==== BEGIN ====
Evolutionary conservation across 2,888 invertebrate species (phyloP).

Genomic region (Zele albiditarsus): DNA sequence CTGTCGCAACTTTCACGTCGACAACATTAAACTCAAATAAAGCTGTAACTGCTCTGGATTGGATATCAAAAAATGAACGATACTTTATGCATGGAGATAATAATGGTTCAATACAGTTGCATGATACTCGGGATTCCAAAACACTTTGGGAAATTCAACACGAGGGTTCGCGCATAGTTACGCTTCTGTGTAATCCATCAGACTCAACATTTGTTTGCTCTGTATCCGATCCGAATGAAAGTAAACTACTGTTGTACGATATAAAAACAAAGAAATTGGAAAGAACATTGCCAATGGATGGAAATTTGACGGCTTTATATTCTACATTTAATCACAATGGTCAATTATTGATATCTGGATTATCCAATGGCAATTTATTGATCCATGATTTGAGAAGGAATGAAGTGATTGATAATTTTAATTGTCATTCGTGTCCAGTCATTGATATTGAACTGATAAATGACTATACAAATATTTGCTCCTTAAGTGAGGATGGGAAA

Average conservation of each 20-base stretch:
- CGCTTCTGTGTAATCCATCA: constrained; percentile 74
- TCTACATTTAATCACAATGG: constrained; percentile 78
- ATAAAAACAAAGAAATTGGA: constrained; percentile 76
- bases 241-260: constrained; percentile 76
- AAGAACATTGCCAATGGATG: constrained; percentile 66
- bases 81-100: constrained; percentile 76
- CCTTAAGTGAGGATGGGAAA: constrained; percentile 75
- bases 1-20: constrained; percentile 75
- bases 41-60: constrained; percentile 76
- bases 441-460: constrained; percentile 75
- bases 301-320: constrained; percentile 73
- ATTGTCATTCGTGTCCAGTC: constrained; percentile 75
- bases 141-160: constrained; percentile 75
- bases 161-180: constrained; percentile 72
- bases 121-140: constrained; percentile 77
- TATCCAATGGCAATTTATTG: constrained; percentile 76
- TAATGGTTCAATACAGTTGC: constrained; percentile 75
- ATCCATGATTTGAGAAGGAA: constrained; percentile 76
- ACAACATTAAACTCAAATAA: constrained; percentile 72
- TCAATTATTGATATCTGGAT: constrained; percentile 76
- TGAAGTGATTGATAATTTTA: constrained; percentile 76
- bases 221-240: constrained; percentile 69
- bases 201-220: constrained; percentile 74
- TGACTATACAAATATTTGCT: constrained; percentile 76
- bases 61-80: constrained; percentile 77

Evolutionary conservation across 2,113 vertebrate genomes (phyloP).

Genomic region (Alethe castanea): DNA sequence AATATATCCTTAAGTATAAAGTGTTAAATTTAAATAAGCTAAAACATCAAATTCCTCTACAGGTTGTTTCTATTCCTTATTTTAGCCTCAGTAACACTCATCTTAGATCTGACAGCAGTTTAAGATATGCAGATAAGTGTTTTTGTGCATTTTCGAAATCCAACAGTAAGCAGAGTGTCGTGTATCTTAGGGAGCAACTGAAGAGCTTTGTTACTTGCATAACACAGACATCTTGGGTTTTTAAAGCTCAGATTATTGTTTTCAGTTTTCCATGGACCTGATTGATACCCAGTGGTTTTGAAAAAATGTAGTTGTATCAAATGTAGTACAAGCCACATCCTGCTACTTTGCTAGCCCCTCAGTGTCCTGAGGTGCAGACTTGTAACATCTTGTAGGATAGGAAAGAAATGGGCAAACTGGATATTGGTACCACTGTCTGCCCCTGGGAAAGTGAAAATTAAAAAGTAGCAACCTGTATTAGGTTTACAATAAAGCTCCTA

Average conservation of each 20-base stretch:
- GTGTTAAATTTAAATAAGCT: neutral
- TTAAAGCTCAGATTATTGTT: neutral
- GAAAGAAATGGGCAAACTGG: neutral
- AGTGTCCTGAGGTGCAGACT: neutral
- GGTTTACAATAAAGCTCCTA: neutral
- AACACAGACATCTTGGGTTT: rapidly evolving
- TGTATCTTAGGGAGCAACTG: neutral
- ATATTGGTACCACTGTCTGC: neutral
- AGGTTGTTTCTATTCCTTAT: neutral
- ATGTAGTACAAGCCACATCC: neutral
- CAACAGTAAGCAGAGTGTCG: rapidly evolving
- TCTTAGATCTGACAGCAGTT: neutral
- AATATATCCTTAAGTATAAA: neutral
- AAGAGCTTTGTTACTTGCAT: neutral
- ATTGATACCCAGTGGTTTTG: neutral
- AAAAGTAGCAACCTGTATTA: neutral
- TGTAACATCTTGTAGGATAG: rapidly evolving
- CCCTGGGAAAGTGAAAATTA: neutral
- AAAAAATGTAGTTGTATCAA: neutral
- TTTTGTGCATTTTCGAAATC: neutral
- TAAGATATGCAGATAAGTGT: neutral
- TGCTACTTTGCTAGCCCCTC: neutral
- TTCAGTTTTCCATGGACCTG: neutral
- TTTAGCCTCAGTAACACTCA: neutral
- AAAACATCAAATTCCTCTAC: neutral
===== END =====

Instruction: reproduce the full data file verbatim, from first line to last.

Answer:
Evolutionary conservation across 2,888 invertebrate species (phyloP).

Genomic region (Zele albiditarsus): DNA sequence CTGTCGCAACTTTCACGTCGACAACATTAAACTCAAATAAAGCTGTAACTGCTCTGGATTGGATATCAAAAAATGAACGATACTTTATGCATGGAGATAATAATGGTTCAATACAGTTGCATGATACTCGGGATTCCAAAACACTTTGGGAAATTCAACACGAGGGTTCGCGCATAGTTACGCTTCTGTGTAATCCATCAGACTCAACATTTGTTTGCTCTGTATCCGATCCGAATGAAAGTAAACTACTGTTGTACGATATAAAAACAAAGAAATTGGAAAGAACATTGCCAATGGATGGAAATTTGACGGCTTTATATTCTACATTTAATCACAATGGTCAATTATTGATATCTGGATTATCCAATGGCAATTTATTGATCCATGATTTGAGAAGGAATGAAGTGATTGATAATTTTAATTGTCATTCGTGTCCAGTCATTGATATTGAACTGATAAATGACTATACAAATATTTGCTCCTTAAGTGAGGATGGGAAA

Average conservation of each 20-base stretch:
- CGCTTCTGTGTAATCCATCA: constrained; percentile 74
- TCTACATTTAATCACAATGG: constrained; percentile 78
- ATAAAAACAAAGAAATTGGA: constrained; percentile 76
- bases 241-260: constrained; percentile 76
- AAGAACATTGCCAATGGATG: constrained; percentile 66
- bases 81-100: constrained; percentile 76
- CCTTAAGTGAGGATGGGAAA: constrained; percentile 75
- bases 1-20: constrained; percentile 75
- bases 41-60: constrained; percentile 76
- bases 441-460: constrained; percentile 75
- bases 301-320: constrained; percentile 73
- ATTGTCATTCGTGTCCAGTC: constrained; percentile 75
- bases 141-160: constrained; percentile 75
- bases 161-180: constrained; percentile 72
- bases 121-140: constrained; percentile 77
- TATCCAATGGCAATTTATTG: constrained; percentile 76
- TAATGGTTCAATACAGTTGC: constrained; percentile 75
- ATCCATGATTTGAGAAGGAA: constrained; percentile 76
- ACAACATTAAACTCAAATAA: constrained; percentile 72
- TCAATTATTGATATCTGGAT: constrained; percentile 76
- TGAAGTGATTGATAATTTTA: constrained; percentile 76
- bases 221-240: constrained; percentile 69
- bases 201-220: constrained; percentile 74
- TGACTATACAAATATTTGCT: constrained; percentile 76
- bases 61-80: constrained; percentile 77

Evolutionary conservation across 2,113 vertebrate genomes (phyloP).

Genomic region (Alethe castanea): DNA sequence AATATATCCTTAAGTATAAAGTGTTAAATTTAAATAAGCTAAAACATCAAATTCCTCTACAGGTTGTTTCTATTCCTTATTTTAGCCTCAGTAACACTCATCTTAGATCTGACAGCAGTTTAAGATATGCAGATAAGTGTTTTTGTGCATTTTCGAAATCCAACAGTAAGCAGAGTGTCGTGTATCTTAGGGAGCAACTGAAGAGCTTTGTTACTTGCATAACACAGACATCTTGGGTTTTTAAAGCTCAGATTATTGTTTTCAGTTTTCCATGGACCTGATTGATACCCAGTGGTTTTGAAAAAATGTAGTTGTATCAAATGTAGTACAAGCCACATCCTGCTACTTTGCTAGCCCCTCAGTGTCCTGAGGTGCAGACTTGTAACATCTTGTAGGATAGGAAAGAAATGGGCAAACTGGATATTGGTACCACTGTCTGCCCCTGGGAAAGTGAAAATTAAAAAGTAGCAACCTGTATTAGGTTTACAATAAAGCTCCTA

Average conservation of each 20-base stretch:
- GTGTTAAATTTAAATAAGCT: neutral
- TTAAAGCTCAGATTATTGTT: neutral
- GAAAGAAATGGGCAAACTGG: neutral
- AGTGTCCTGAGGTGCAGACT: neutral
- GGTTTACAATAAAGCTCCTA: neutral
- AACACAGACATCTTGGGTTT: rapidly evolving
- TGTATCTTAGGGAGCAACTG: neutral
- ATATTGGTACCACTGTCTGC: neutral
- AGGTTGTTTCTATTCCTTAT: neutral
- ATGTAGTACAAGCCACATCC: neutral
- CAACAGTAAGCAGAGTGTCG: rapidly evolving
- TCTTAGATCTGACAGCAGTT: neutral
- AATATATCCTTAAGTATAAA: neutral
- AAGAGCTTTGTTACTTGCAT: neutral
- ATTGATACCCAGTGGTTTTG: neutral
- AAAAGTAGCAACCTGTATTA: neutral
- TGTAACATCTTGTAGGATAG: rapidly evolving
- CCCTGGGAAAGTGAAAATTA: neutral
- AAAAAATGTAGTTGTATCAA: neutral
- TTTTGTGCATTTTCGAAATC: neutral
- TAAGATATGCAGATAAGTGT: neutral
- TGCTACTTTGCTAGCCCCTC: neutral
- TTCAGTTTTCCATGGACCTG: neutral
- TTTAGCCTCAGTAACACTCA: neutral
- AAAACATCAAATTCCTCTAC: neutral